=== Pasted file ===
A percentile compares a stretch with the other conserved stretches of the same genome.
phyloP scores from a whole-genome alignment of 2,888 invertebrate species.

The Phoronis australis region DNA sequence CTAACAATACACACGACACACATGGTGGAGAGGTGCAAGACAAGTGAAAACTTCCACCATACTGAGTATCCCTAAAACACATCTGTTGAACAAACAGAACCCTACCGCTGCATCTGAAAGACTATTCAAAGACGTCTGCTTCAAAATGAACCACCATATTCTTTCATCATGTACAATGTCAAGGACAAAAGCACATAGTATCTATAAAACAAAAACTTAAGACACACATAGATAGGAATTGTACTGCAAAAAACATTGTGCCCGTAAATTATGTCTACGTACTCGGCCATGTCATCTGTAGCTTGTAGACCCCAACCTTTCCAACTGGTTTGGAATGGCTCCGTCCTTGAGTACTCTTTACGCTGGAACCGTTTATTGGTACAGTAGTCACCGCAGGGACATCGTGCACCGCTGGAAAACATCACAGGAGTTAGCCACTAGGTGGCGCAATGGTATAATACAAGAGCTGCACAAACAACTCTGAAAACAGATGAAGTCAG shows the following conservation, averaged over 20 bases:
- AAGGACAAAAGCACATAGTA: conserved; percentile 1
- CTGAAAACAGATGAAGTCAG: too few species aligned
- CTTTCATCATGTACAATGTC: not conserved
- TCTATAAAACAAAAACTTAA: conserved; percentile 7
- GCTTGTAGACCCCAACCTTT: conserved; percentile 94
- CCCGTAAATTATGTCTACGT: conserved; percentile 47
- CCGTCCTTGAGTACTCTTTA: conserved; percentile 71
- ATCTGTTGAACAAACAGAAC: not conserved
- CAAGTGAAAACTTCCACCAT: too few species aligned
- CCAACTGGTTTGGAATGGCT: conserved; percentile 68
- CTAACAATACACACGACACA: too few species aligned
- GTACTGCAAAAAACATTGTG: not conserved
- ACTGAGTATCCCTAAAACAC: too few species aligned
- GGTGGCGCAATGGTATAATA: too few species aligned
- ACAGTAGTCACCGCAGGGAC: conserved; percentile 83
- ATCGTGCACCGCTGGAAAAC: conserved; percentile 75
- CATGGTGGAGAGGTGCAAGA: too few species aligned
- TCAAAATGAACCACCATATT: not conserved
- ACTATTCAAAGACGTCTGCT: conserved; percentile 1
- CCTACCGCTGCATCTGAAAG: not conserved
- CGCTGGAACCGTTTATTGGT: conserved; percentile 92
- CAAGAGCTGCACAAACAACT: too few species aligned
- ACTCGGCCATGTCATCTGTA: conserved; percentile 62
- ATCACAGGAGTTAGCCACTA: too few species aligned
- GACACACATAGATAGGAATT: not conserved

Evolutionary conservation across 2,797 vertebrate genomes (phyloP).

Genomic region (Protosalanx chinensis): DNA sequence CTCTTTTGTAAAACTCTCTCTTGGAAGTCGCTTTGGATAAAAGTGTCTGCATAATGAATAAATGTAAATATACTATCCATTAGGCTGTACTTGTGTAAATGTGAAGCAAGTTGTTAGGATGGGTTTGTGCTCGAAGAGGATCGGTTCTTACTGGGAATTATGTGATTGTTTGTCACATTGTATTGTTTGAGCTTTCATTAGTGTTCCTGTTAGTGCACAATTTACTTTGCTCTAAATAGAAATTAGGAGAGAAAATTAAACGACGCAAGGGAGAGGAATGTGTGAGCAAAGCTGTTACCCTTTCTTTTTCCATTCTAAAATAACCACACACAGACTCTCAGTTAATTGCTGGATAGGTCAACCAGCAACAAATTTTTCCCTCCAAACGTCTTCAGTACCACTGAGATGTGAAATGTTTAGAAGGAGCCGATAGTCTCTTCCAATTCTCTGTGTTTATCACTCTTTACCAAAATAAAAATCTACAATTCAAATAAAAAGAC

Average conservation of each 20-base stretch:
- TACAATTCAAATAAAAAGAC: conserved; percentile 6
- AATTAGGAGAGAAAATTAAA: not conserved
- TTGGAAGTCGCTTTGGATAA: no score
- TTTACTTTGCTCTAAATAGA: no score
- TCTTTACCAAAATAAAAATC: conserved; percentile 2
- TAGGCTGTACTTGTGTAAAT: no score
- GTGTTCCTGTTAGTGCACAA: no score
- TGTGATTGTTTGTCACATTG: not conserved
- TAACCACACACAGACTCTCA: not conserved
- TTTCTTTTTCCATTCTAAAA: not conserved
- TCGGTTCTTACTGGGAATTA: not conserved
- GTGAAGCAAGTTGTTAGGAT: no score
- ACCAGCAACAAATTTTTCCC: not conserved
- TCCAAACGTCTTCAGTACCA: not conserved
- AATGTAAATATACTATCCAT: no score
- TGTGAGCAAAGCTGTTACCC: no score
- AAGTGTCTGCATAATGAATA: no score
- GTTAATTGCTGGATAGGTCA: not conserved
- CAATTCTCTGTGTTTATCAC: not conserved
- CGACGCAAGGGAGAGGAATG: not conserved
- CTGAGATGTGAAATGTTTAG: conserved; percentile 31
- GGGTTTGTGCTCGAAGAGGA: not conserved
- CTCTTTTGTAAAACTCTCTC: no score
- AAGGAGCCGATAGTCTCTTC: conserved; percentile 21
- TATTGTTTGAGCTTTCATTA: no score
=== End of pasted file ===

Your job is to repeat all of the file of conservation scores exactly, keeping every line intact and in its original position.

A percentile compares a stretch with the other conserved stretches of the same genome.
phyloP scores from a whole-genome alignment of 2,888 invertebrate species.

The Phoronis australis region DNA sequence CTAACAATACACACGACACACATGGTGGAGAGGTGCAAGACAAGTGAAAACTTCCACCATACTGAGTATCCCTAAAACACATCTGTTGAACAAACAGAACCCTACCGCTGCATCTGAAAGACTATTCAAAGACGTCTGCTTCAAAATGAACCACCATATTCTTTCATCATGTACAATGTCAAGGACAAAAGCACATAGTATCTATAAAACAAAAACTTAAGACACACATAGATAGGAATTGTACTGCAAAAAACATTGTGCCCGTAAATTATGTCTACGTACTCGGCCATGTCATCTGTAGCTTGTAGACCCCAACCTTTCCAACTGGTTTGGAATGGCTCCGTCCTTGAGTACTCTTTACGCTGGAACCGTTTATTGGTACAGTAGTCACCGCAGGGACATCGTGCACCGCTGGAAAACATCACAGGAGTTAGCCACTAGGTGGCGCAATGGTATAATACAAGAGCTGCACAAACAACTCTGAAAACAGATGAAGTCAG shows the following conservation, averaged over 20 bases:
- AAGGACAAAAGCACATAGTA: conserved; percentile 1
- CTGAAAACAGATGAAGTCAG: too few species aligned
- CTTTCATCATGTACAATGTC: not conserved
- TCTATAAAACAAAAACTTAA: conserved; percentile 7
- GCTTGTAGACCCCAACCTTT: conserved; percentile 94
- CCCGTAAATTATGTCTACGT: conserved; percentile 47
- CCGTCCTTGAGTACTCTTTA: conserved; percentile 71
- ATCTGTTGAACAAACAGAAC: not conserved
- CAAGTGAAAACTTCCACCAT: too few species aligned
- CCAACTGGTTTGGAATGGCT: conserved; percentile 68
- CTAACAATACACACGACACA: too few species aligned
- GTACTGCAAAAAACATTGTG: not conserved
- ACTGAGTATCCCTAAAACAC: too few species aligned
- GGTGGCGCAATGGTATAATA: too few species aligned
- ACAGTAGTCACCGCAGGGAC: conserved; percentile 83
- ATCGTGCACCGCTGGAAAAC: conserved; percentile 75
- CATGGTGGAGAGGTGCAAGA: too few species aligned
- TCAAAATGAACCACCATATT: not conserved
- ACTATTCAAAGACGTCTGCT: conserved; percentile 1
- CCTACCGCTGCATCTGAAAG: not conserved
- CGCTGGAACCGTTTATTGGT: conserved; percentile 92
- CAAGAGCTGCACAAACAACT: too few species aligned
- ACTCGGCCATGTCATCTGTA: conserved; percentile 62
- ATCACAGGAGTTAGCCACTA: too few species aligned
- GACACACATAGATAGGAATT: not conserved

Evolutionary conservation across 2,797 vertebrate genomes (phyloP).

Genomic region (Protosalanx chinensis): DNA sequence CTCTTTTGTAAAACTCTCTCTTGGAAGTCGCTTTGGATAAAAGTGTCTGCATAATGAATAAATGTAAATATACTATCCATTAGGCTGTACTTGTGTAAATGTGAAGCAAGTTGTTAGGATGGGTTTGTGCTCGAAGAGGATCGGTTCTTACTGGGAATTATGTGATTGTTTGTCACATTGTATTGTTTGAGCTTTCATTAGTGTTCCTGTTAGTGCACAATTTACTTTGCTCTAAATAGAAATTAGGAGAGAAAATTAAACGACGCAAGGGAGAGGAATGTGTGAGCAAAGCTGTTACCCTTTCTTTTTCCATTCTAAAATAACCACACACAGACTCTCAGTTAATTGCTGGATAGGTCAACCAGCAACAAATTTTTCCCTCCAAACGTCTTCAGTACCACTGAGATGTGAAATGTTTAGAAGGAGCCGATAGTCTCTTCCAATTCTCTGTGTTTATCACTCTTTACCAAAATAAAAATCTACAATTCAAATAAAAAGAC

Average conservation of each 20-base stretch:
- TACAATTCAAATAAAAAGAC: conserved; percentile 6
- AATTAGGAGAGAAAATTAAA: not conserved
- TTGGAAGTCGCTTTGGATAA: no score
- TTTACTTTGCTCTAAATAGA: no score
- TCTTTACCAAAATAAAAATC: conserved; percentile 2
- TAGGCTGTACTTGTGTAAAT: no score
- GTGTTCCTGTTAGTGCACAA: no score
- TGTGATTGTTTGTCACATTG: not conserved
- TAACCACACACAGACTCTCA: not conserved
- TTTCTTTTTCCATTCTAAAA: not conserved
- TCGGTTCTTACTGGGAATTA: not conserved
- GTGAAGCAAGTTGTTAGGAT: no score
- ACCAGCAACAAATTTTTCCC: not conserved
- TCCAAACGTCTTCAGTACCA: not conserved
- AATGTAAATATACTATCCAT: no score
- TGTGAGCAAAGCTGTTACCC: no score
- AAGTGTCTGCATAATGAATA: no score
- GTTAATTGCTGGATAGGTCA: not conserved
- CAATTCTCTGTGTTTATCAC: not conserved
- CGACGCAAGGGAGAGGAATG: not conserved
- CTGAGATGTGAAATGTTTAG: conserved; percentile 31
- GGGTTTGTGCTCGAAGAGGA: not conserved
- CTCTTTTGTAAAACTCTCTC: no score
- AAGGAGCCGATAGTCTCTTC: conserved; percentile 21
- TATTGTTTGAGCTTTCATTA: no score